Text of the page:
Bio-on produced bioplastic used in this new version of Flos Miss Sissi lamp, a design originally by Philippe Starck.

Bio-on produced bioplastic used in this new version of Flos’ Miss Sissi lamp, a design originally by Philippe Starck.


(Credit:
Bio-on)

We can replace almost every product that is now made by traditional plastic. We have developed and produced 30 different objects in the areas of furniture, lighting, automotive, biomedical devices, and packaging. The idea is to start licensing our material in the industries where margins are high: biomedical, electronic devices, automotive, and packaging.


If the bioplastics are biodegradable, what happens when they get wet? Can you make them waterproof, and if you do that, do they cease being biodegradable?

Our bioplastic biodegrades in a few weeks in bacteriologically impure water — that means almost any river or sea, or in soil. The bacteria in water and soil will “eat” the plastic when the plastic is completely immersed or covered. If you imagine a bottle made by our bioplastic, the water inside is bacteriologically pure and so there’s no problem. Consider also that a normal bottle of water in commerce is not completely immersed in a non pure liquid. Making our bioplastic waterproof is possible, but it makes no sense in our opinion because in every normal condition our plastic reacts like the traditional plastic.


What’s the overall greenhouse gas effect of your technology? You’re taking carbon from plants that take it out of the air, which seems to be a greener process than using oil as a supply, but how much energy does the processing require?

We will deliver this kind of data when the first commercial product becomes available in the market during 2014. We can say that the LCA [life cycle assessment] is positive. Consider, just as an example, that in terms of carbon absorption sugar beet is four times more efficient than forests. That means that 1 hectare of beet is like 4 hectares of forest.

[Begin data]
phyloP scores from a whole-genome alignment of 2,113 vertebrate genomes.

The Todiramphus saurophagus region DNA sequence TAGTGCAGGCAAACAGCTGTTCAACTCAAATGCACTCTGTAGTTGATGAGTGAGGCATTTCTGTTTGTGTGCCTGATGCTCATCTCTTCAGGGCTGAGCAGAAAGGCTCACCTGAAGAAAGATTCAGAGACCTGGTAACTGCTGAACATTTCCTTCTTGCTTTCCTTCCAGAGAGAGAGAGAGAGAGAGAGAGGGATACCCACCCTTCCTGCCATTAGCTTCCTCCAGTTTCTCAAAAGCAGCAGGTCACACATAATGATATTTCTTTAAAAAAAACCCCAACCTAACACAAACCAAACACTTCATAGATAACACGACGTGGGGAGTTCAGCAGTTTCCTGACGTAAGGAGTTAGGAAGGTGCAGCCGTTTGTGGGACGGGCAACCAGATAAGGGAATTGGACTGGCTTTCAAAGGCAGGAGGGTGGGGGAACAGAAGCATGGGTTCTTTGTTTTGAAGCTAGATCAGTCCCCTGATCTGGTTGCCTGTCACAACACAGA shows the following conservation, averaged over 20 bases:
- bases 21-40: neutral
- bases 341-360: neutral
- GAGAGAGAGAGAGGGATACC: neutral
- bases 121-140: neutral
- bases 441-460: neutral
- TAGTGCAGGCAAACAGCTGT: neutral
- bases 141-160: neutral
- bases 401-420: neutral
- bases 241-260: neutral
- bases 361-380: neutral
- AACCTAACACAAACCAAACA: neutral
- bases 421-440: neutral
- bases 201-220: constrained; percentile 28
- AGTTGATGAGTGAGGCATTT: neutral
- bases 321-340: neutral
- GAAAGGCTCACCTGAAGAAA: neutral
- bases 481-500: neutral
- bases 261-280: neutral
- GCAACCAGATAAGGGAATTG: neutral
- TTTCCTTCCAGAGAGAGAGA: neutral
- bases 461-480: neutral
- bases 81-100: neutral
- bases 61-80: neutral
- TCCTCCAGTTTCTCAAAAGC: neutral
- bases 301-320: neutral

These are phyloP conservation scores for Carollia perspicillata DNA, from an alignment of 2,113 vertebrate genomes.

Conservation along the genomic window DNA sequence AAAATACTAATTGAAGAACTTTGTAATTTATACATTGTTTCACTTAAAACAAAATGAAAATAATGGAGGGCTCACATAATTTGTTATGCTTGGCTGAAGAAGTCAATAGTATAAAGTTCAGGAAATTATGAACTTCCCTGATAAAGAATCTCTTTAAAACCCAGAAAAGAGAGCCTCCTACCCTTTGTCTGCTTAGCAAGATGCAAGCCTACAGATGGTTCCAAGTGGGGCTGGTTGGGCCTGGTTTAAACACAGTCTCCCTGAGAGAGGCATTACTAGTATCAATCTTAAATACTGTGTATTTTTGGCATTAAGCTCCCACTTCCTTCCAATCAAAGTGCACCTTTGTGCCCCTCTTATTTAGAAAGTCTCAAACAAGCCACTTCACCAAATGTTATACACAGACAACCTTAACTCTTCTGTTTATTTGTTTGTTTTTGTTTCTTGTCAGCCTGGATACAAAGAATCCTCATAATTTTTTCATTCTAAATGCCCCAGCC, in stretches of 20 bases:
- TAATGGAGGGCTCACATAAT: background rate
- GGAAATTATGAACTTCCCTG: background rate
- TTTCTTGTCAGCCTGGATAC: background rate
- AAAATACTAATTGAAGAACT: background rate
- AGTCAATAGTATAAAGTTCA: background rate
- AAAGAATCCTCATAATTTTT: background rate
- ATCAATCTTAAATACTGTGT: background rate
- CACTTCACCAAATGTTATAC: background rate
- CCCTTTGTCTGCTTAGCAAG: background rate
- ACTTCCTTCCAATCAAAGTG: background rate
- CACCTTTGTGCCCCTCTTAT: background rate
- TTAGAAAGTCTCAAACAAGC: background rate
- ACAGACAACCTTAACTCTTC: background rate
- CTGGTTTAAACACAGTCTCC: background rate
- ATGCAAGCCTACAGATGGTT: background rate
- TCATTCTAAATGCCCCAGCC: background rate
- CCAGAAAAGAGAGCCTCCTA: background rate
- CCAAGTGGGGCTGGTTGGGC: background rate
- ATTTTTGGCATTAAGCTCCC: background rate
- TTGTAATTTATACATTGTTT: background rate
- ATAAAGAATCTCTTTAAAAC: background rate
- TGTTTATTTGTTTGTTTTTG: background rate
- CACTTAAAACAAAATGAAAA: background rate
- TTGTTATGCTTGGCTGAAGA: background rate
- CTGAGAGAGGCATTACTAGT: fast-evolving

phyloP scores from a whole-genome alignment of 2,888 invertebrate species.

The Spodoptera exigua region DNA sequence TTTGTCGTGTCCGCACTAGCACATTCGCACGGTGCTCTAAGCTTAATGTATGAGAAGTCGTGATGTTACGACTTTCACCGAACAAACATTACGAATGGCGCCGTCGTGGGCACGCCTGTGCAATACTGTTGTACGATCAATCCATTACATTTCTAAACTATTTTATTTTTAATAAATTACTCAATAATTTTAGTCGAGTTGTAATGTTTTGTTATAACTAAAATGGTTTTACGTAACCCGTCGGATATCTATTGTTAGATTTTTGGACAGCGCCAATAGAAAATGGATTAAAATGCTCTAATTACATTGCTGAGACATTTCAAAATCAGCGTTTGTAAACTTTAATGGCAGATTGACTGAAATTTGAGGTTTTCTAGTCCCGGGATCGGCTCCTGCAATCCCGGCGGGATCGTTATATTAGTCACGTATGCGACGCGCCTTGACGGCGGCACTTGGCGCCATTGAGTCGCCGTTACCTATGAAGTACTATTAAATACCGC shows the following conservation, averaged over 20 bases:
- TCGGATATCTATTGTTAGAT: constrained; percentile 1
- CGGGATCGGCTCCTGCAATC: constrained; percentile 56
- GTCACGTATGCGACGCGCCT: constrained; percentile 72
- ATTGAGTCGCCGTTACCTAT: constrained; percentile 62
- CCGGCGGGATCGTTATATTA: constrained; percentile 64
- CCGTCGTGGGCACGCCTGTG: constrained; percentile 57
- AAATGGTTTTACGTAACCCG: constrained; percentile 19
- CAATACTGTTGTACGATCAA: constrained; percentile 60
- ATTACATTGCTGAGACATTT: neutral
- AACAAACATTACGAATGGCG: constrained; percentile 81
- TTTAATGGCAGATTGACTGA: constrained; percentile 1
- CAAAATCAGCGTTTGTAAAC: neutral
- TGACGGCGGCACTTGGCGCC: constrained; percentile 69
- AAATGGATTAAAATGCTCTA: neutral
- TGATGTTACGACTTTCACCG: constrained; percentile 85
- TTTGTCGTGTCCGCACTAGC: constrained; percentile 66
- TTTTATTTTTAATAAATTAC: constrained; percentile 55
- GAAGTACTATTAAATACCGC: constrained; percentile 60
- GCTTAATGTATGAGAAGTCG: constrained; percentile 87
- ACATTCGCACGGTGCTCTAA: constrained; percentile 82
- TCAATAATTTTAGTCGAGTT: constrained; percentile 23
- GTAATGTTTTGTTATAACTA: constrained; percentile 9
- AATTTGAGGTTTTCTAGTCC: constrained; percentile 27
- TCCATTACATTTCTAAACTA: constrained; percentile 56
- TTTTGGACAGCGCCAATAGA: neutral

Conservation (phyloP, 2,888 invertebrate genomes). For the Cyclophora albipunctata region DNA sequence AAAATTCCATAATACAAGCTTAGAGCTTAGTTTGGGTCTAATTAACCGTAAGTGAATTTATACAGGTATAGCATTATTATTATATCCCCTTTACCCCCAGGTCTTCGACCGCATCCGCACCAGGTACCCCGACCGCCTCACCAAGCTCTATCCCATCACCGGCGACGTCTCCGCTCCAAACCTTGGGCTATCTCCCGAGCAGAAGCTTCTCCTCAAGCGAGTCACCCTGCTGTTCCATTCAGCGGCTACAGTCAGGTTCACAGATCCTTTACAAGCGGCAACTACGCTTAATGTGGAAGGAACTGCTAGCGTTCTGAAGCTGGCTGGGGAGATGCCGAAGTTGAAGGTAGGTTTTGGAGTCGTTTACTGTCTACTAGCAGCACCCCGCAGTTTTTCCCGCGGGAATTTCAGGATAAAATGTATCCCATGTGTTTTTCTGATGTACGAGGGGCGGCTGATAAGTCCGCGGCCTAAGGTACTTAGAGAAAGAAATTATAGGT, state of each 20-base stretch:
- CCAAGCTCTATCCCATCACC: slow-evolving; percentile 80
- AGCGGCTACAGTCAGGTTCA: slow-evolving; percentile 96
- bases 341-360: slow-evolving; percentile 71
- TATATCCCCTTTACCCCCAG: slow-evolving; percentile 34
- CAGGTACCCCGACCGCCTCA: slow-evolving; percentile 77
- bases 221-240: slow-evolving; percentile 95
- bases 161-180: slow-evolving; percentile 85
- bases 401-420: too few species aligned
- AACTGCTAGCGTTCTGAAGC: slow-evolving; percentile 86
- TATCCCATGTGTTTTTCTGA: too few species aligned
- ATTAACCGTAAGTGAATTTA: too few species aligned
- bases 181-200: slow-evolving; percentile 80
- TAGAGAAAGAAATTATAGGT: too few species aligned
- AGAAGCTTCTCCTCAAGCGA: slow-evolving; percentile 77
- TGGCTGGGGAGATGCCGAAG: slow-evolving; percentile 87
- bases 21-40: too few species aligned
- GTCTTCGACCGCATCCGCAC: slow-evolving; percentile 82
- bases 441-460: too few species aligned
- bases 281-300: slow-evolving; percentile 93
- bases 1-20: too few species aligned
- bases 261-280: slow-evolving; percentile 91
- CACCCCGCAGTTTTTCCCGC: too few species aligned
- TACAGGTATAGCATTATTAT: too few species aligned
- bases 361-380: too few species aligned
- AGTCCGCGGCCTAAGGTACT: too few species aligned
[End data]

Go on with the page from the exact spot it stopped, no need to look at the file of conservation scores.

Bio-on raw materials before being processed into useful plastic forms. The plastic is derived from sugar beets.

Bio-on raw materials before being processed into useful plastic forms. The plastic is derived from sugar beets.


(Credit:
Bio-on)


Oil is still inexpensive now by some measures today. What’s the price difference to use your bioplastics instead of traditional petrochemical-based plastics? And what’s the price difference when you make it a conducting plastic, too?

Our bioplastic is now more expensive than traditional…but we are at the very beginning and we can’t be competitive with a product that has 50 years of history and million of tons production. How much more expensive it is depends on type and quantity, but if you consider the total environmental impact of Bio-on’s bioplastic, we can say it is already cheaper.

Bio-on logo


What can you do with electrically conducting plastics? Can you shape things that would be harder from metal? Can you make components that weigh less than metal?

In the electronics industry, the first use of bioplastic is as a substrate for electrical circuits. Much of the plastics currently used in electronics can now be replaced by biopolymers such as Bio-on’s. So bioplastic reduces the environmental impact of the device, making recovery easier and cheaper. Our research demonstrates that we can also integrate carbon nanoparticles like nanotubes and graphene into bioplastics but in this case the results are partly not complete.


How high is the electrical resistance compared to common conductors like aluminum and copper, and is heating a problem?